The forested Cardamom Mountains Range represents some of the largest remaining areas of habitat for more than 80 threatened species, including Asian elephant and gaur.

Thy said in recent years the Cardamom region had revealed its extensive reptile and amphibian diversity, including frogs, turtles, lizards and crocodiles.

“We are still learning about this area and the animals in it, since it was a region formerly held by the Khmer Rouge and the mountains were closed to researchers until the 1990s,” he said.

“The Cardamom region is under threat from logging, land concessions, and other habitat destruction, and the danger of any new species, including the new caecilian, is that they may be discovered one year and go extinct the next.”

Caecilians have a valuable role in the ecosystems of tropical and subtropical regions, including providing a food source for the red tailed pipe snake (Cylindrophis ruffus). Caecilians eat invertebrates, such as earthworms, ants and termites.

Speaking the science of caecilian

Caecilians are a difficult group to describe as they look so similar, and there are few caecilian experts, so comprehensive morphological and molecular (DNA) analyses is needed to recognise a new species.

Zoologist Dr Peter Geissler said caecilians of the genus Ichthyophis were some of the most poorly known amphibian taxa within Southeast Asia.

“Three distinct unstriped Ichthyophiid species – I. cardamomensis from western Cambodia, I.catlocensis from southern Vietnam, and I.chaloensis from central Vietnam are now described as new species, almost doubling the number of Ichthyophis species known from the Indochinese region, ” he said.

Caecilians are best described as snake or worm-like amphibians that lack limbs. They have the typical amphibian skin that clearly differs from snakes, and they have skull and bones which differs from worms.

To read the ‘New Ichthyophis species from Indochina’ paper in the Organisms Diversity & Evolution magazine click here.

Released gibbons have baby in Cambodia

This video says about itself:

Released Gibbons Have Baby

21 October 2014

We are very excited to announce that our released gibbons, Baray and Saranik, gave birth to their first baby earlier this month! At the end of last year, a pair of endangered pileated gibbons that were raised at Phnom Tamao Wildlife Rescue Center (PTWRC), were successfully rehabilitated and reintroduced into the protected forest of Angkor Archaeological Park. Since their release, the gibbons have been closely monitored, and it has been quite remarkable how quickly they have adapted to their new life in the forest. They remain a closely bonded pair, are completely self-reliant and now the latest addition to their family is another sign that they have settled into their new home!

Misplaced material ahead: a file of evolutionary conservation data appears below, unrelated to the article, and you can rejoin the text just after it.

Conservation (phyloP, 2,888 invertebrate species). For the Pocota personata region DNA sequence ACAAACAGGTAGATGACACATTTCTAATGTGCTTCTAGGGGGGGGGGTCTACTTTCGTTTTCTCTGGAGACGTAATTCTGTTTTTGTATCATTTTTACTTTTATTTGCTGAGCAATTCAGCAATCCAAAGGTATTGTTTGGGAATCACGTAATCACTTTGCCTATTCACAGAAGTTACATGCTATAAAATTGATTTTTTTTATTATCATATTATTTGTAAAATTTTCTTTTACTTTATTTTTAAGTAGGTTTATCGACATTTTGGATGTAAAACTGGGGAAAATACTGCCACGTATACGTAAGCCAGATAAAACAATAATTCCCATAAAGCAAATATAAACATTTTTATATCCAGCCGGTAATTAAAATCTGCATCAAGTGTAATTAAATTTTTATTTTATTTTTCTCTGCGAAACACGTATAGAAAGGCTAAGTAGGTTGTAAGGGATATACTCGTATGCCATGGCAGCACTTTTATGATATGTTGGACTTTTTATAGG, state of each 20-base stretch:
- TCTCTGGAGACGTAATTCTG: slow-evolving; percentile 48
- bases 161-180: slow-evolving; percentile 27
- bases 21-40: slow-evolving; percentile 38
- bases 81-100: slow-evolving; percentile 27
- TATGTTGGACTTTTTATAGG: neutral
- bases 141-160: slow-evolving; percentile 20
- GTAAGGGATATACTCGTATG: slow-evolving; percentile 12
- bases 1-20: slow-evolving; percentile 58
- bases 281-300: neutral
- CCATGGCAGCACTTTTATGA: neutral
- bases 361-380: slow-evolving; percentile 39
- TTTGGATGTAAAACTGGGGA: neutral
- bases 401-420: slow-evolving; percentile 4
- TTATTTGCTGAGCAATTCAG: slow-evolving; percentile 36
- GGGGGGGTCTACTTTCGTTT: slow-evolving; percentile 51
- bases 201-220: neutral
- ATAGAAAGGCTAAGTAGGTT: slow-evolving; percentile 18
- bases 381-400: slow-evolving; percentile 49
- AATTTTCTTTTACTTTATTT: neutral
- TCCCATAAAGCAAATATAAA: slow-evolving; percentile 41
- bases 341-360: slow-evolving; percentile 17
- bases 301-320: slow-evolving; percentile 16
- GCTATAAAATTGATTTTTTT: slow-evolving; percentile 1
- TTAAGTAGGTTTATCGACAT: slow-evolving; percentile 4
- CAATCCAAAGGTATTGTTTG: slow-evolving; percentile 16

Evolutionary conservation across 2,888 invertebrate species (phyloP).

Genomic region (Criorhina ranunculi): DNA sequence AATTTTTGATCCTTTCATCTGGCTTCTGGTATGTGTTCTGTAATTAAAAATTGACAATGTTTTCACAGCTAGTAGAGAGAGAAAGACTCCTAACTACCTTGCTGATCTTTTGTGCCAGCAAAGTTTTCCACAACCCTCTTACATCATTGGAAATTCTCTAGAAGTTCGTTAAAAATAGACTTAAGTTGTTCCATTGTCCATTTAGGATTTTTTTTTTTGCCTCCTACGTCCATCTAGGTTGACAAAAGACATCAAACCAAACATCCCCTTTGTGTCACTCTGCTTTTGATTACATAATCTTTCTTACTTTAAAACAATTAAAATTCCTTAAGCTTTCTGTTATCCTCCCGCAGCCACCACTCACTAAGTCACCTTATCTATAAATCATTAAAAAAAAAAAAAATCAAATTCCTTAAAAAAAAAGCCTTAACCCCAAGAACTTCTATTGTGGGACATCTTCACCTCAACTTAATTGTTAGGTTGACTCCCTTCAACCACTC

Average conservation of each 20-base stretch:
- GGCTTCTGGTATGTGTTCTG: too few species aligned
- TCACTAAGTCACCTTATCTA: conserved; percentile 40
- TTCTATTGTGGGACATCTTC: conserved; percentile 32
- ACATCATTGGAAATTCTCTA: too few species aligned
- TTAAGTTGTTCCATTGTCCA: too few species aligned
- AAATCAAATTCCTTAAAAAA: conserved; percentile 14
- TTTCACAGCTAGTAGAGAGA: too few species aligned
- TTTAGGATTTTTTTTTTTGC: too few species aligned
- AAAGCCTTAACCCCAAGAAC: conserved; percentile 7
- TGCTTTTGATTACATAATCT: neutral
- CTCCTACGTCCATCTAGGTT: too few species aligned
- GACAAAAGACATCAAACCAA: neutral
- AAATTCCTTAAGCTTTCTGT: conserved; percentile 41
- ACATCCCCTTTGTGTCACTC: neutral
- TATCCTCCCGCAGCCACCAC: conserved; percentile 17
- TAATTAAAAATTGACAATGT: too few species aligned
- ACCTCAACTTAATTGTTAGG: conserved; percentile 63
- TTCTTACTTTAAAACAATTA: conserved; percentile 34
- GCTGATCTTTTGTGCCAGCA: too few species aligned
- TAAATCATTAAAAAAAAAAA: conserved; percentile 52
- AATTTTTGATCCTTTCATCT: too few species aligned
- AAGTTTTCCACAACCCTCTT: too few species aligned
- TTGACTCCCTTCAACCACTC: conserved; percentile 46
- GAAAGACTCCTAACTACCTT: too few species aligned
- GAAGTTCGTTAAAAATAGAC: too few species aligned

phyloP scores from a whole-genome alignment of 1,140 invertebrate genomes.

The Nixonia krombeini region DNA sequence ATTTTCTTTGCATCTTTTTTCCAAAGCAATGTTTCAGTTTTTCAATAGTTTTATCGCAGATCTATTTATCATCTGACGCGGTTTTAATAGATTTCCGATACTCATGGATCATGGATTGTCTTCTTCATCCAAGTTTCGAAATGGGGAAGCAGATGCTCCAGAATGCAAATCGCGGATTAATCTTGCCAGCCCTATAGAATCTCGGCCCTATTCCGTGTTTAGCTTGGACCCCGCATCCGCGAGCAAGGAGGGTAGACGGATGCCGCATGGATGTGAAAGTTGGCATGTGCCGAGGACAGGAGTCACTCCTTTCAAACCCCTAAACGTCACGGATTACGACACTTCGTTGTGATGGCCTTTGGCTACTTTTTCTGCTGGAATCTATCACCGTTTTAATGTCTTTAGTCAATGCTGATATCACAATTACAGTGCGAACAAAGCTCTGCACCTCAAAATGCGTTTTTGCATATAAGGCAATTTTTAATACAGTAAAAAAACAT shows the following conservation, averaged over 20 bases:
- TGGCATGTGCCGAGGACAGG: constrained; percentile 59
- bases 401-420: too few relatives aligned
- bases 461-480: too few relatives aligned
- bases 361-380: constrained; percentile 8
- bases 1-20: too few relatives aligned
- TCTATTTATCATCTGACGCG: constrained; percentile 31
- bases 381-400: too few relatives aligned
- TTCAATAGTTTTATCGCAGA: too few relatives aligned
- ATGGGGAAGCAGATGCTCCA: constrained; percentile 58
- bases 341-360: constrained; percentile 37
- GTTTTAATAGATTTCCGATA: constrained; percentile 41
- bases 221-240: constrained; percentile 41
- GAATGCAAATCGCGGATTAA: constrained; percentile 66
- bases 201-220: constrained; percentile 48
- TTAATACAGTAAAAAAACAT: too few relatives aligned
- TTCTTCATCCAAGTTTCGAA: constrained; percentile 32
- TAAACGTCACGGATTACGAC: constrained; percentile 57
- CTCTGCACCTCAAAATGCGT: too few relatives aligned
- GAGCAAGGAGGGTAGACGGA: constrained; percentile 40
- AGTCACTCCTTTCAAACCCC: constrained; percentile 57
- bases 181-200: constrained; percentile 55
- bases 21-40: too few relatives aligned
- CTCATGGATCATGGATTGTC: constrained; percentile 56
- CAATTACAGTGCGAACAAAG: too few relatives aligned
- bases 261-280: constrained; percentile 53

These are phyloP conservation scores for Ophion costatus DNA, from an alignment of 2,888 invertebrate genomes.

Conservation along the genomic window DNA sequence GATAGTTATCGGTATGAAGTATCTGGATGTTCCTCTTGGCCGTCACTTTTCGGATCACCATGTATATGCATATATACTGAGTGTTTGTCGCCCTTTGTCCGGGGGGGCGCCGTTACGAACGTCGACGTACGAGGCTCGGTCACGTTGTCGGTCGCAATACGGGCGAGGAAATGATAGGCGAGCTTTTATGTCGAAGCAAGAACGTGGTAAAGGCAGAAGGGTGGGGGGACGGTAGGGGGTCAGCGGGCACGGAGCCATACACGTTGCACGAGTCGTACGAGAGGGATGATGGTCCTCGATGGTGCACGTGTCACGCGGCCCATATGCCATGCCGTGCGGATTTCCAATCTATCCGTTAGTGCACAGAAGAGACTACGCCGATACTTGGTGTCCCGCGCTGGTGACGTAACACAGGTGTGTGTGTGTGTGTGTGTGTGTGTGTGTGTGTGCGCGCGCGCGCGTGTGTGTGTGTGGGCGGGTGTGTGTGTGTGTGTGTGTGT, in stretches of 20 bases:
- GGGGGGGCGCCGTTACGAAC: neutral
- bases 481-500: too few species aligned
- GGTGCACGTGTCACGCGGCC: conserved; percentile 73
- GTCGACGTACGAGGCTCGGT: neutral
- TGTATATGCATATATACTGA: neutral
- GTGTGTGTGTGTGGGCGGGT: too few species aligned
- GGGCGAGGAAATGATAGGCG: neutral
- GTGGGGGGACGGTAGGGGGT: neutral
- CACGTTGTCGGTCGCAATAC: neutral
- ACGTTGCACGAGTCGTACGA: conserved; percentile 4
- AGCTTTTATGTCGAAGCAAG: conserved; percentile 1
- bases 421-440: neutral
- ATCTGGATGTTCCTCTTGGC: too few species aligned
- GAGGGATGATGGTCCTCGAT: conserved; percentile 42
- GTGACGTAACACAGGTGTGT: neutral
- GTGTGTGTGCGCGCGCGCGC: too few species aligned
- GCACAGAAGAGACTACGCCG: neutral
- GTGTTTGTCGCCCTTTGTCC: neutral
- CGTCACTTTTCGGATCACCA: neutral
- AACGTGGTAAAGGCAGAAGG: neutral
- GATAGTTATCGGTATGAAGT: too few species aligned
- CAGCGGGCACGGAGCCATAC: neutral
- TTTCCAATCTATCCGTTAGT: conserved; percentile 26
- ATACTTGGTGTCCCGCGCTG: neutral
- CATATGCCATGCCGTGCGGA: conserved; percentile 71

The reintroduction of gibbons and the birth of this baby gibbon in particular is an exciting and vital step towards the conservation of this endangered species! Learn more here.

Yellow-bellied weasel camera trap discovery in Cambodia

This video is called Saving Asia’s Wildlife – Cambodia.

From Wildlife Extra:

Yellow-bellied weasel makes a surprise appearance in Cambodia

A research team got more than they expected when they found that their camera traps had captured the first photograph of the elusive yellow-bellied weasel in Cambodia.

The image was captured on a camera trap, which was part of a joint camera trapping initiative by Fauna & Flora International (FFI) and the University of Oxford’s Wildlife Conservation Research Unit (WildCRU).

The research team ­­– led by FFI field biologist Channa Phan – were conducting a study of clouded leopards in the Central Cardamoms Protected Forest in southern Cambodia. Finding the weasel outside its usual range came as a surprise, as it was previously believed that the animal was found only in the pine forests of Bhutan, China, India, Laos, Myanmar, Nepal, Thailand, and Vietnam.

“When I first saw this image on the computer screen I wasn’t sure what it was,” explains Phan of the finding. “The picture wasn’t very clear but I could see it was not a yellow-throated marten, which is the only other weasel-like animal known from these mountains. We had to consult with experts before we learned what it was and that it was a new record for Cambodia.”

Will Duckworth, IUCN SSC Red List Authority Coordinator for Small Carnivores, commented on the significance of finding the weasel in this area: “Although the species is known from Laos, Vietnam and Thailand, there are few records,” he says. “This new Cambodian discovery extends the weasel’s southern range.”

Currently the yellow-bellied weasel is rated as ‘Least Concern’ by the IUCN Red List. However in over 8,000 camera trap nights undertaken by the team, they recoded the weasel just three times, raising questions over whether the weasel [is] truly rare, or whether it is simply very good at avoiding camera traps.

New wolf snake species discovery in Cambodia

This video from Thailand is called Common Wolf Snake – Lycodon capucinus; about a relative of the newly discovered snake.

From Wildlife Extra:

Distinctive new wolf snake species discovered in Cambodia

A new wolf snake species has been discovered in Cambodia’s Cardamom Mountains.

Wolf snakes are nonvenomous members of the family Colubridae, and named after their large teeth that are found in both jaws.

This distinctive, almost chequered, coloured snake was discovered by Cambodian herpetologist Neang Thy, Fauna & Flora International’s (FFI) research adviser in Phnom Penh, in a high altitude montane rainforest.

He said: “Given its unique colouration, submontane habitat and altitudinal separation from other wolf snakes in the region, the species will probably prove to be endemic to the Cardamom Mountains.”

The new snake has been named Lycodon zoosvictoriae by Thy in honour of the Zoological Parks and Gardens Board of Victoria in Australia, which has supported FFI’s studies in the region for several years.

Thy said: “The support FFI received from Zoos Victoria has helped build the capacity of Cambodian researchers and conservationists and has greatly improved understanding of Cambodia’s reptiles and amphibians. Naming this species in honour of Zoos Victoria will ensure a memorable and historical record of the support they’ve given FFI, both in discoveries and conservation of the Cardamoms.”

This discovery is the eighth new snake to be found in the Cardamom Mountains since survey work began in 2000.

This video is called Elusive New Wolf Snake Species Found In Cambodian Mountain.

The scientific description of this new species is here.